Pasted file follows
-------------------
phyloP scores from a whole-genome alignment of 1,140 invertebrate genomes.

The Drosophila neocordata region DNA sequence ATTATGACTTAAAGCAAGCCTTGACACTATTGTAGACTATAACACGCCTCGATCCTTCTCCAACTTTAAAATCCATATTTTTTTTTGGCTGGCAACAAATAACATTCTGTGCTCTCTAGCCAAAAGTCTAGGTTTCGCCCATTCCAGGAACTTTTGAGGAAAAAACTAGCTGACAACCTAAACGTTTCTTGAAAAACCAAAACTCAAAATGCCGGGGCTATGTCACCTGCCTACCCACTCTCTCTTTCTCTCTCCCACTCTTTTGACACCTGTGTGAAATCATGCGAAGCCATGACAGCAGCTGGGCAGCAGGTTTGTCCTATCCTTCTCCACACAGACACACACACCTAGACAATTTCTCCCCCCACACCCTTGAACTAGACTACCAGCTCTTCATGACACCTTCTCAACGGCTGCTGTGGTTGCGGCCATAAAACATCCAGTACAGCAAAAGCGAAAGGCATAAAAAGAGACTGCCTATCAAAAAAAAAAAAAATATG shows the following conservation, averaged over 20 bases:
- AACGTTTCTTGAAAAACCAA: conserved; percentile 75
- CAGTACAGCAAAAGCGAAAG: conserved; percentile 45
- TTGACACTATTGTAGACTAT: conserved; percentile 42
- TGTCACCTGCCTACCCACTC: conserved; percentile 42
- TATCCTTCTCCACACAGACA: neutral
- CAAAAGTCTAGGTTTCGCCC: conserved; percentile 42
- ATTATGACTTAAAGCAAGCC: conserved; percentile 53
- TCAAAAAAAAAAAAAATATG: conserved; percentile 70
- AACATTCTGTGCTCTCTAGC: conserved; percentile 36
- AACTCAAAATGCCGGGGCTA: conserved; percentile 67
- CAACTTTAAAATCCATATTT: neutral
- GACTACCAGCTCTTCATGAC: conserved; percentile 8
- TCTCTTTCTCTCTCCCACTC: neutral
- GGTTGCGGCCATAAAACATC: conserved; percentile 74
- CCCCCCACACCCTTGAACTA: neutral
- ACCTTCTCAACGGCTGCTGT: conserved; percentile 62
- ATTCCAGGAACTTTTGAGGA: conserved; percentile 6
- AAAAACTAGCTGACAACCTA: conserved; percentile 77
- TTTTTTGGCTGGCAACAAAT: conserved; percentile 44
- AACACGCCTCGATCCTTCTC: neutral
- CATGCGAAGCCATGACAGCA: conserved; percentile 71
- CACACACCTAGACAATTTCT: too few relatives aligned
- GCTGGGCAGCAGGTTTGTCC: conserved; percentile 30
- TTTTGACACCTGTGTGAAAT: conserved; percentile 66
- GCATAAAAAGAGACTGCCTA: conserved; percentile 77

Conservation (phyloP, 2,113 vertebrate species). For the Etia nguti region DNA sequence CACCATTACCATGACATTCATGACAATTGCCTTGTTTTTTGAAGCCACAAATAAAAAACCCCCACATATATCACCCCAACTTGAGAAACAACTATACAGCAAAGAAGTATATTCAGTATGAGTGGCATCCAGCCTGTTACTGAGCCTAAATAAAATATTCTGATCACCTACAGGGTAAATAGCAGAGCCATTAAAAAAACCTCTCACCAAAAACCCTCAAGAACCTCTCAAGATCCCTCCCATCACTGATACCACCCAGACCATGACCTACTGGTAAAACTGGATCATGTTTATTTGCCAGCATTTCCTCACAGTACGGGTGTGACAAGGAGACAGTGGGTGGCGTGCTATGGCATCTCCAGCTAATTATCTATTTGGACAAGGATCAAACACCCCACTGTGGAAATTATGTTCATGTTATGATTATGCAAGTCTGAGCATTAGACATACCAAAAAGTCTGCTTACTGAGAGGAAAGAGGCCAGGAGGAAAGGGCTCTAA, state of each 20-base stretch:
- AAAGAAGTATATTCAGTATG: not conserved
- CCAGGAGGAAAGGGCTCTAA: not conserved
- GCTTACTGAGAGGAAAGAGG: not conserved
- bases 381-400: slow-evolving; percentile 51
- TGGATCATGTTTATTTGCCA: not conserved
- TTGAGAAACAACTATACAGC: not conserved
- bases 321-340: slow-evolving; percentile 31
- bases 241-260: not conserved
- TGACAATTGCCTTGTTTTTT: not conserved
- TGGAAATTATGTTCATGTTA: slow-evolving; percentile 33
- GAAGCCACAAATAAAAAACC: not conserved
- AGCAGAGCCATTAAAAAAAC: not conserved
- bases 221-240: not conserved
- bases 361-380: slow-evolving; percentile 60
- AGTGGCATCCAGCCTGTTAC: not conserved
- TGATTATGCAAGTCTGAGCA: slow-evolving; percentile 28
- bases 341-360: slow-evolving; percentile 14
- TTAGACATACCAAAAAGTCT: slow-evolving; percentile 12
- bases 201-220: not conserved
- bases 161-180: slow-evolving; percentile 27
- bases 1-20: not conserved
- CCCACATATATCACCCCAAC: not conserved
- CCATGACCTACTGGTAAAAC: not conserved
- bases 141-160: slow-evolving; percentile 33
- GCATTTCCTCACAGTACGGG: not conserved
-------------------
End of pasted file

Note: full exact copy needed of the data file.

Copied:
phyloP scores from a whole-genome alignment of 1,140 invertebrate genomes.

The Drosophila neocordata region DNA sequence ATTATGACTTAAAGCAAGCCTTGACACTATTGTAGACTATAACACGCCTCGATCCTTCTCCAACTTTAAAATCCATATTTTTTTTTGGCTGGCAACAAATAACATTCTGTGCTCTCTAGCCAAAAGTCTAGGTTTCGCCCATTCCAGGAACTTTTGAGGAAAAAACTAGCTGACAACCTAAACGTTTCTTGAAAAACCAAAACTCAAAATGCCGGGGCTATGTCACCTGCCTACCCACTCTCTCTTTCTCTCTCCCACTCTTTTGACACCTGTGTGAAATCATGCGAAGCCATGACAGCAGCTGGGCAGCAGGTTTGTCCTATCCTTCTCCACACAGACACACACACCTAGACAATTTCTCCCCCCACACCCTTGAACTAGACTACCAGCTCTTCATGACACCTTCTCAACGGCTGCTGTGGTTGCGGCCATAAAACATCCAGTACAGCAAAAGCGAAAGGCATAAAAAGAGACTGCCTATCAAAAAAAAAAAAAATATG shows the following conservation, averaged over 20 bases:
- AACGTTTCTTGAAAAACCAA: conserved; percentile 75
- CAGTACAGCAAAAGCGAAAG: conserved; percentile 45
- TTGACACTATTGTAGACTAT: conserved; percentile 42
- TGTCACCTGCCTACCCACTC: conserved; percentile 42
- TATCCTTCTCCACACAGACA: neutral
- CAAAAGTCTAGGTTTCGCCC: conserved; percentile 42
- ATTATGACTTAAAGCAAGCC: conserved; percentile 53
- TCAAAAAAAAAAAAAATATG: conserved; percentile 70
- AACATTCTGTGCTCTCTAGC: conserved; percentile 36
- AACTCAAAATGCCGGGGCTA: conserved; percentile 67
- CAACTTTAAAATCCATATTT: neutral
- GACTACCAGCTCTTCATGAC: conserved; percentile 8
- TCTCTTTCTCTCTCCCACTC: neutral
- GGTTGCGGCCATAAAACATC: conserved; percentile 74
- CCCCCCACACCCTTGAACTA: neutral
- ACCTTCTCAACGGCTGCTGT: conserved; percentile 62
- ATTCCAGGAACTTTTGAGGA: conserved; percentile 6
- AAAAACTAGCTGACAACCTA: conserved; percentile 77
- TTTTTTGGCTGGCAACAAAT: conserved; percentile 44
- AACACGCCTCGATCCTTCTC: neutral
- CATGCGAAGCCATGACAGCA: conserved; percentile 71
- CACACACCTAGACAATTTCT: too few relatives aligned
- GCTGGGCAGCAGGTTTGTCC: conserved; percentile 30
- TTTTGACACCTGTGTGAAAT: conserved; percentile 66
- GCATAAAAAGAGACTGCCTA: conserved; percentile 77

Conservation (phyloP, 2,113 vertebrate species). For the Etia nguti region DNA sequence CACCATTACCATGACATTCATGACAATTGCCTTGTTTTTTGAAGCCACAAATAAAAAACCCCCACATATATCACCCCAACTTGAGAAACAACTATACAGCAAAGAAGTATATTCAGTATGAGTGGCATCCAGCCTGTTACTGAGCCTAAATAAAATATTCTGATCACCTACAGGGTAAATAGCAGAGCCATTAAAAAAACCTCTCACCAAAAACCCTCAAGAACCTCTCAAGATCCCTCCCATCACTGATACCACCCAGACCATGACCTACTGGTAAAACTGGATCATGTTTATTTGCCAGCATTTCCTCACAGTACGGGTGTGACAAGGAGACAGTGGGTGGCGTGCTATGGCATCTCCAGCTAATTATCTATTTGGACAAGGATCAAACACCCCACTGTGGAAATTATGTTCATGTTATGATTATGCAAGTCTGAGCATTAGACATACCAAAAAGTCTGCTTACTGAGAGGAAAGAGGCCAGGAGGAAAGGGCTCTAA, state of each 20-base stretch:
- AAAGAAGTATATTCAGTATG: not conserved
- CCAGGAGGAAAGGGCTCTAA: not conserved
- GCTTACTGAGAGGAAAGAGG: not conserved
- bases 381-400: slow-evolving; percentile 51
- TGGATCATGTTTATTTGCCA: not conserved
- TTGAGAAACAACTATACAGC: not conserved
- bases 321-340: slow-evolving; percentile 31
- bases 241-260: not conserved
- TGACAATTGCCTTGTTTTTT: not conserved
- TGGAAATTATGTTCATGTTA: slow-evolving; percentile 33
- GAAGCCACAAATAAAAAACC: not conserved
- AGCAGAGCCATTAAAAAAAC: not conserved
- bases 221-240: not conserved
- bases 361-380: slow-evolving; percentile 60
- AGTGGCATCCAGCCTGTTAC: not conserved
- TGATTATGCAAGTCTGAGCA: slow-evolving; percentile 28
- bases 341-360: slow-evolving; percentile 14
- TTAGACATACCAAAAAGTCT: slow-evolving; percentile 12
- bases 201-220: not conserved
- bases 161-180: slow-evolving; percentile 27
- bases 1-20: not conserved
- CCCACATATATCACCCCAAC: not conserved
- CCATGACCTACTGGTAAAAC: not conserved
- bases 141-160: slow-evolving; percentile 33
- GCATTTCCTCACAGTACGGG: not conserved